YEE AND OUCH! — On this date, it was 108.

HEY, JOE — Joe Wegar retired. He was Bill Hart’s longtime chauffeur.

JULY 12, 1940
FINALLY. NOW THAT’S WHAT THE WAY STATION NEEDS!!
—T.J. Means bought the Soledad Hotel from Mr. & Mrs. Hugh Porter. Means immediately began a renovation on the boarding house, saloon and restaurant. Some of the old-timers note that “ladies of the evening” used to frequent the top floor. The Soledad was torn down years ago and on its foundation sits the absolute best cowboy coffee shop on Earth — The Way Station — at 9th and Main. Great food, but, alas, no hookers. Well. Haven’t chatted with my pal and owner, Eric, in a while so let me add the disclaimer — “yet.”

FROM THE TINY ACORN — M.W. Shepherd added his tree to the local contest of huge oaks in the SCV. Shepherd even named his plant, “Old Protector,” building his home under the branches that spread out to 150 feet. The tree trunk was 17 feet in diameter. There’s a cypress today down in Oaxaca, Mexico, with a 36-foot diameter. It’s 2,000 years old.

ANOTHER NEWSPAPER I’D DO SOMETHING SINFUL TO OWN — Walter Allen brought in one of the rarest finds on the planet — copies of the old Saugus Enterprise newspaper. The short-lived periodical was printed in 1924 and run by forest ranger Thornton Doelle, who was this valley’s first cowboy poet and the on-again, off-again editor of The Mighty Signal. Doelle’s Enterprise merged that year with The Signal and the two have been inseparable ever since. I’ve never seen a copy of the S.E. If any of you saddlepals have one, I’d sure appreciate seeing it.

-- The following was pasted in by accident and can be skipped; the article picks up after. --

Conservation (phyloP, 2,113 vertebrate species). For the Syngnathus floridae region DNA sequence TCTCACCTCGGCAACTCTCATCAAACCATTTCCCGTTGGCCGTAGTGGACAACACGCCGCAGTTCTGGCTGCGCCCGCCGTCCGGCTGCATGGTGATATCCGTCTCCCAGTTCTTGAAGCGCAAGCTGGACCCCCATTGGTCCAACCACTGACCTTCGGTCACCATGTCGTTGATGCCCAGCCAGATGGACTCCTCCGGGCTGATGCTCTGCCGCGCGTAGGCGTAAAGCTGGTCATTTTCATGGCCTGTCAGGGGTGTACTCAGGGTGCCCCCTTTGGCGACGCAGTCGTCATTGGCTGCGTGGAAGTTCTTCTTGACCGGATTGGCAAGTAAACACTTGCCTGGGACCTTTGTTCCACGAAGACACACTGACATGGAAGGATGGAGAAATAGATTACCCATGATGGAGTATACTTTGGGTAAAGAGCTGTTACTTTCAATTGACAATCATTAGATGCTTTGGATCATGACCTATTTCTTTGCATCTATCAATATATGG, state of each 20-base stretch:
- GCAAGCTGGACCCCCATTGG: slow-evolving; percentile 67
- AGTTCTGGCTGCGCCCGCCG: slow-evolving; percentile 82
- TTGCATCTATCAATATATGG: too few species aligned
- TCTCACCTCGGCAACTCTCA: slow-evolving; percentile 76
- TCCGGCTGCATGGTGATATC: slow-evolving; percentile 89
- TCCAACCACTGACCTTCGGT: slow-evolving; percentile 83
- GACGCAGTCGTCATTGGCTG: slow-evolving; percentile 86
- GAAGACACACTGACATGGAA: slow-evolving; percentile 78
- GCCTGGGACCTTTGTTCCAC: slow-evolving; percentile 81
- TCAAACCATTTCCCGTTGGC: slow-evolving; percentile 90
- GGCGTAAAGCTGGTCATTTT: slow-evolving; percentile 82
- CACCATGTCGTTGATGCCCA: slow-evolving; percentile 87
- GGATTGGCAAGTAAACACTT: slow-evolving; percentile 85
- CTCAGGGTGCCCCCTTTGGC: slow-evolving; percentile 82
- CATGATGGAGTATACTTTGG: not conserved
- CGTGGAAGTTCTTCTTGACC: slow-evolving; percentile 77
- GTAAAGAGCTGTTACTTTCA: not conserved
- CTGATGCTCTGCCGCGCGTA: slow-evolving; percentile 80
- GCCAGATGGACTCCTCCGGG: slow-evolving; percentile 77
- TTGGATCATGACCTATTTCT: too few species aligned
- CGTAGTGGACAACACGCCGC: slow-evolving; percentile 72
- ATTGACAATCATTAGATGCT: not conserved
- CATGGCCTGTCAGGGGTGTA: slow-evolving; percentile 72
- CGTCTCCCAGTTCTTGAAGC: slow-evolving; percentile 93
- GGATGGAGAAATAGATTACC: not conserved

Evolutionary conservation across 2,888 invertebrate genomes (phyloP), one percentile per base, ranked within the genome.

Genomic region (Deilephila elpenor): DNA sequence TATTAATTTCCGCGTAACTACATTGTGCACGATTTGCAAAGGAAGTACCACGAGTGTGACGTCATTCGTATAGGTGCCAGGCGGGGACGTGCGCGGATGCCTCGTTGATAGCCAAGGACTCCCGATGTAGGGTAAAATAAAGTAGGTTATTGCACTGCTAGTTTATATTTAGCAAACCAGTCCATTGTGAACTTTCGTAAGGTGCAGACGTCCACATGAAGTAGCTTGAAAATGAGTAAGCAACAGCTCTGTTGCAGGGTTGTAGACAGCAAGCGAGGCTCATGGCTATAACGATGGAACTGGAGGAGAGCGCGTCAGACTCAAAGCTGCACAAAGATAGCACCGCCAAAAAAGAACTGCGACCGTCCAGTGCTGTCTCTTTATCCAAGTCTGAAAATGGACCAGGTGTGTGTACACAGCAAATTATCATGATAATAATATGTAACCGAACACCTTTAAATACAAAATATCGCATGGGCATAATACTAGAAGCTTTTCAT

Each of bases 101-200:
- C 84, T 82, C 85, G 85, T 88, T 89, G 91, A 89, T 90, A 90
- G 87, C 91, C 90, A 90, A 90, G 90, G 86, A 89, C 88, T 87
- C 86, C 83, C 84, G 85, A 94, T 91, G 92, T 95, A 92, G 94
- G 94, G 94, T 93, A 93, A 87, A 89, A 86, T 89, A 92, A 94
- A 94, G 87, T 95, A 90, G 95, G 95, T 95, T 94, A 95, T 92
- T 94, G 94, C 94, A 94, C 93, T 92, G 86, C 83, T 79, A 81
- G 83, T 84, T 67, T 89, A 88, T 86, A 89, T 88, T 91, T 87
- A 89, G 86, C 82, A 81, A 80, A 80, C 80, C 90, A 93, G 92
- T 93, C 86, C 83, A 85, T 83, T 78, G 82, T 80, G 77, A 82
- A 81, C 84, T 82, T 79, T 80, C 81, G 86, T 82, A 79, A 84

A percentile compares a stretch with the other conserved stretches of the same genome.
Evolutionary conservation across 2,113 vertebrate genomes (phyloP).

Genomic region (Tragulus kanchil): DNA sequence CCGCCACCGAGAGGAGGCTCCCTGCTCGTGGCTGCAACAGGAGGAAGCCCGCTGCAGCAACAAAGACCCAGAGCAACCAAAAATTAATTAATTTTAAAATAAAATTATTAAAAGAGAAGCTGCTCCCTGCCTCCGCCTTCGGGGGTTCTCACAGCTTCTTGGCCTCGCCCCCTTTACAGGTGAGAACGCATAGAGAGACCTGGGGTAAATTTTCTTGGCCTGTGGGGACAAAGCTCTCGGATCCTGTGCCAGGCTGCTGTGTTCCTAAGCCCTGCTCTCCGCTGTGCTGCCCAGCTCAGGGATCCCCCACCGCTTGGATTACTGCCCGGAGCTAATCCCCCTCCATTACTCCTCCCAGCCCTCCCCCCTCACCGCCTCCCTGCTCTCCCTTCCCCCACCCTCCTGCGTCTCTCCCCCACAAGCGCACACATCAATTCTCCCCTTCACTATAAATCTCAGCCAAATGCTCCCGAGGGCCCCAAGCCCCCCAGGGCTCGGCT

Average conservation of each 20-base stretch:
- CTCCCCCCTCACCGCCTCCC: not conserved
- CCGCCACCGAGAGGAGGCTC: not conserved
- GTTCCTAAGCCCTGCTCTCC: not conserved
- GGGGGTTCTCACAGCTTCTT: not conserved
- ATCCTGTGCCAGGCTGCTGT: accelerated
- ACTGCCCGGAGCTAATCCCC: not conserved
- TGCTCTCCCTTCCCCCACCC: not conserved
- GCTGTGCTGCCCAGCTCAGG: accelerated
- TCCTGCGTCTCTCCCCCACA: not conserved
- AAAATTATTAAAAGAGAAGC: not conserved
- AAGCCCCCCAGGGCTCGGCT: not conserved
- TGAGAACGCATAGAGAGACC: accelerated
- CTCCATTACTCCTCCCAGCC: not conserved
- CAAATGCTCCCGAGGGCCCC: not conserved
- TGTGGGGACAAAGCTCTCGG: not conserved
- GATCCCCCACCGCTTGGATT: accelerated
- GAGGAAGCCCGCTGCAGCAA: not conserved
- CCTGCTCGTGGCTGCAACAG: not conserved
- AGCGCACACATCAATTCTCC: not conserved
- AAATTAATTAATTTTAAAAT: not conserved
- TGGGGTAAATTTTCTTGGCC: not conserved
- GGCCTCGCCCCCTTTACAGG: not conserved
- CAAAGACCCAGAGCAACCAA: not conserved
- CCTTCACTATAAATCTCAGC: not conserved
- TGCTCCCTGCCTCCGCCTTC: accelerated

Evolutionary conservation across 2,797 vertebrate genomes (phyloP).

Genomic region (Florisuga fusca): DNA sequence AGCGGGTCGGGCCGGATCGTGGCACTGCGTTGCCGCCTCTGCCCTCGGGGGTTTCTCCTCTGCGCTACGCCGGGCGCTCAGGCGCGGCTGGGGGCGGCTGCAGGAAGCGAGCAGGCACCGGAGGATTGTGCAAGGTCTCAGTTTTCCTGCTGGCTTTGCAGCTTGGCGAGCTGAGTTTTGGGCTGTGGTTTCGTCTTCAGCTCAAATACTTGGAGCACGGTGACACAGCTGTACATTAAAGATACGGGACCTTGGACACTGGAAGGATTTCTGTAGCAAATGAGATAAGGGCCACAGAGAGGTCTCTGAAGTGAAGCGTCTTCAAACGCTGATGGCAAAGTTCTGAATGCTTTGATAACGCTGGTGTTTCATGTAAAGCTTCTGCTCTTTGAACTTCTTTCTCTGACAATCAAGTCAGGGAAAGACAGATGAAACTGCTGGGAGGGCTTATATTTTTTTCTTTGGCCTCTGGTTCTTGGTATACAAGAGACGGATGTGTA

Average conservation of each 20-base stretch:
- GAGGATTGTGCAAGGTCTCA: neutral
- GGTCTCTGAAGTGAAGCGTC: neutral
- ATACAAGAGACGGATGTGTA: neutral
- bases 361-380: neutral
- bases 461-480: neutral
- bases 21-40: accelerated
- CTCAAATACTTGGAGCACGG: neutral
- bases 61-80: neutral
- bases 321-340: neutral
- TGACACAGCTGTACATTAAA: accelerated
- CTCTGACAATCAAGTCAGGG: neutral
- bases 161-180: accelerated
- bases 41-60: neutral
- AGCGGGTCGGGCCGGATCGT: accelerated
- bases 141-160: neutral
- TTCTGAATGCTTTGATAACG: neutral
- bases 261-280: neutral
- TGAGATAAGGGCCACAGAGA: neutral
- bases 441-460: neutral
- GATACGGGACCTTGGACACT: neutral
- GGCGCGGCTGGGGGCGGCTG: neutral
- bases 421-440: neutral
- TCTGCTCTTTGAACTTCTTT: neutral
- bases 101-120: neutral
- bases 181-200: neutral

WELL WILKIE-DILKIE-DOOKIE — Freeman Beale started a local “Wendell Wilkie for President” campaign here in Newhall. One of his first recruits? Local A.H. Wilkie, distantly related to the candidate by marriage. For those of you with public educations, Wendell didn’t win the election.

JULY 12, 1950
THE ROAD TO HELL IS LAID WITH DUMBBELL MIDDLE MANAGEMENT
— It had been MORE than a bone of contention the local sheriff’s deputies and Highway Patrol officers had borne bravely. For decades, the local gendarmes were required by downtown scripture that they were to wear 100% wool uniforms. No matter what the temperature. Problem was, the mercury can hit 120 out here on the worst summer days and the lawmen couldn’t even loosen a top button. Another year passed. Still, no cotton or linen uniform relief.

AND, HE DIDN’T OWN A PRIUS — Capt. Robert Cook took over top duties at substation 6. Small problem. He lived 41 miles away in Arcadia.

HOPE THE NEXT LIFE IS TREATING JOHNNY BETTER — This wasn’t the first time someone in the SCV had committed suicide by walking into traffic on Highway 99. Elderly transient John Callahan, homeless, penniless and possessing no fingers, stepped in front of a speeding Santa Fe bus to end his life. They found bank papers on him, indicating he had withdrawn his last few pennies.

JULY 12, 1960
FROM FARMLAND TO SUBURBIA
— Big headline of the day 60 years back was: “Soledad Township faces prospect of huge coming population blast!” The story went on to say how a 2,000-house Bonelli tract would be built, along with a smattering of 40 houses there, a hundred mobile homes here. Seems like we build that many in a day now.